Thanks for dropping by,

Joe Dempsey,

Weekly Grist for the Eyes and Mind

Marks Family Reunion number 135

Entrance to Marks Cemetery area

You can tell when you see the first vestiges of Marks Cemetery that it's not going to be an average country last resting place.

Marks Cemetery in Cleveland County, Arkansas is worth the trip. If you are a history nut, put it on your bucket list. If you simply want to see something you won’t see anywhere else, it fills the bill. It’s kind of a park and kind of an outdoor museum carved out the southeast Arkansas boondocks.

pit barbeque

See the pork barbeque pit at Corndancer dot-com

If you can wangle an invitation, the best time to visit the site is for a few hours on the first Sunday morning in June when the Marks descendants gather for their annual family reunion an event dating back to 1877. More than one of these family members can regale you with historic tidbits, which others will corroborate with a reasonable degree of accuracy. You will also eat well. Very well. Speaking of eating, before we go too much further, may I direct you the start of this story on the Photo of the Week Page at Corndancer dot-com. We’ll wait here until you return.

Salt Branch memorial

As you enter the cemetery grounds you run up on this historical marker at Salt Branch, a lazy little stream which meanders around the grounds. The marker bears a quote from the Cleveland County Herald, in a story on the Battle of Marks Mill: "So many horses and soldiers were killed that Salt Branch ran red with blood." In the battle Confederate forces ambushed a Union Supply train and captured more than 1,000 prisoners.

Most of the acreage around the well-tended cemetery is unique. It was smack-dab in the middle of the legendary battleground of the Battle of Marks Mill site during the War Between the States. The Marks family had called the area home for 28 years when the battle took place on April 25, 1862.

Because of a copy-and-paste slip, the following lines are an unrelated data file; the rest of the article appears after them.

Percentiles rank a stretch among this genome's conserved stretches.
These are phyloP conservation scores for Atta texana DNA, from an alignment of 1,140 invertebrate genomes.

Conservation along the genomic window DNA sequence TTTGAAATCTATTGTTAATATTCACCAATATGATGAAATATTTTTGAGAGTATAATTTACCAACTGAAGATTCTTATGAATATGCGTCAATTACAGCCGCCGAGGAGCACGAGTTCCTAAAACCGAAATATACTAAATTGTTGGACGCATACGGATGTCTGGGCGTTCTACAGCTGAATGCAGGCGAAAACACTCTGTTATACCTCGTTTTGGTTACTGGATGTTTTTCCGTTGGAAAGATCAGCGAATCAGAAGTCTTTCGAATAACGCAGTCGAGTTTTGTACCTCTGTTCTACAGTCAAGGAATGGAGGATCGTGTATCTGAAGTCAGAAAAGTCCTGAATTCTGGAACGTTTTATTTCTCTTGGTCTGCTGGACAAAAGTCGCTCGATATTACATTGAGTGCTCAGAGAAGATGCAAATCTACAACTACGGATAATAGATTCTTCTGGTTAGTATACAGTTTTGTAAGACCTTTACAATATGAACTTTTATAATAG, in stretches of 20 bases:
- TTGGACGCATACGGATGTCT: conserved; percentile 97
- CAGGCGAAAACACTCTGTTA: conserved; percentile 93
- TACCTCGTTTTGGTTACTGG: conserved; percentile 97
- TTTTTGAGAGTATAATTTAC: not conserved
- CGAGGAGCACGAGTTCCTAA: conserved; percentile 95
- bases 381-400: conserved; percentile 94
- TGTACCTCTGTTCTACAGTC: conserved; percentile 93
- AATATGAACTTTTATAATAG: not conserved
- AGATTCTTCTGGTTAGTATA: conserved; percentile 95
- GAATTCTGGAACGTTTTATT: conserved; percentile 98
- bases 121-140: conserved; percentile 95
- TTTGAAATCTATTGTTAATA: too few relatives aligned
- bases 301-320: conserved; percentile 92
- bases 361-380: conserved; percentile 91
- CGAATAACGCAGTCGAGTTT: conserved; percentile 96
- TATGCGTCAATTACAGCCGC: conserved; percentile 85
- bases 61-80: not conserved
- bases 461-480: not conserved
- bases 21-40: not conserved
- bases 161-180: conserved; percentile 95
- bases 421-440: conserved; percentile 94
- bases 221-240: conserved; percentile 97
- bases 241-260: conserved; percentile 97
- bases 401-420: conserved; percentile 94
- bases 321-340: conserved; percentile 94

By the 1950s, the family cemetery had gone the way of many other rural places of final rest after family members moved “to town” or out of the state. It showed evidence of overgrowth and neglect. Some family members imbued with a good case of well placed righteous indignation decided enough was enough and got the group organized to clean it up and maintain that status.

See more reunion and ground pictures in our Weekly Grist Gallery.

horse drawn tobacco planter

This is a horse-drawn tobacco planter. The plaque reads, "Purchased in Nashville, Tenessee. Used in the late 1800s to early 1900s. Brought to AR by Knowlton Broach to plant sweet potato slips. Edgar Colvin 4-2002."

Along the way, some brilliant Marks descendant minds decided that since this place was of historic value, why not sprinkle the landscape with historic artifacts, memorials, and informational plaques. Once the idea took wings, it engaged a ratchet and placement of historic accoutrements and thingamajigs continues. The latest entries are a couple of unknown soldier monuments standing side-by-side on the entrance road to the cemetery placed in September 2010 by Edgar and Sue Colvin (she’s a Marks, he married in). Appropriately, one monument memorializes Confederate Soldiers and the other reverently remembers Union Soldiers. Nobody is taking sides now, just respecting history.

horse drawn stalk cutter

This old horse drawn stalk cutter is near the cemetery entrance. The blade and mechanical setup is similar to a reel type lawnmower.

You won’t find a lot of Civil War cannons and other war left-overs at the site, but you will find a treasure trove of  old horse-drawn farm implements including, a row-crop planter, a couple of mowers, a hay rake, a bulbous tobacco planter, and a bunch more. You’ll also see an old railroad switch doo-dad with a nearby short section of track festooned with a cattle guard that looks like a medieval torture device.

See more reunion and ground pictures in our Weekly Grist Gallery.

Young whitetail deer buck

This young buck gives me a curious look. I had just completed shooting a huge Catalpa tree which will see in a future post, when I looked up and saw him. By the time I grabbed the camera with the long lens, he was long gone. The location was Prairie Road in Cleveland County, Arkansas.

Though the site is listed on the National Register of Historic Places, all of the improvements, artifacts, additions, maintenance and use of the land are placed, privately funded and supported by like minded individuals who believe there is great value to the site. The gallons of sweat equity that have and continue to fuel this hallowed place are astronomical. It’s a testimonial to a family that places a premium on being who they are and knowing where they came from.

flag in woods

Click the flag for more reunion pictures

See more pictures in our Weekly Grist gallery.  More reunion. More grounds. 28 high resolution pictures in all.

We shot more reunion pictures than we had room for in this article, so we’ve put all of the keeper pictures, with captions, in our weekly on-line gallery.

Thanks for dropping by,

Joe Dempsey,

Weekly Grist for the Eyes and Mind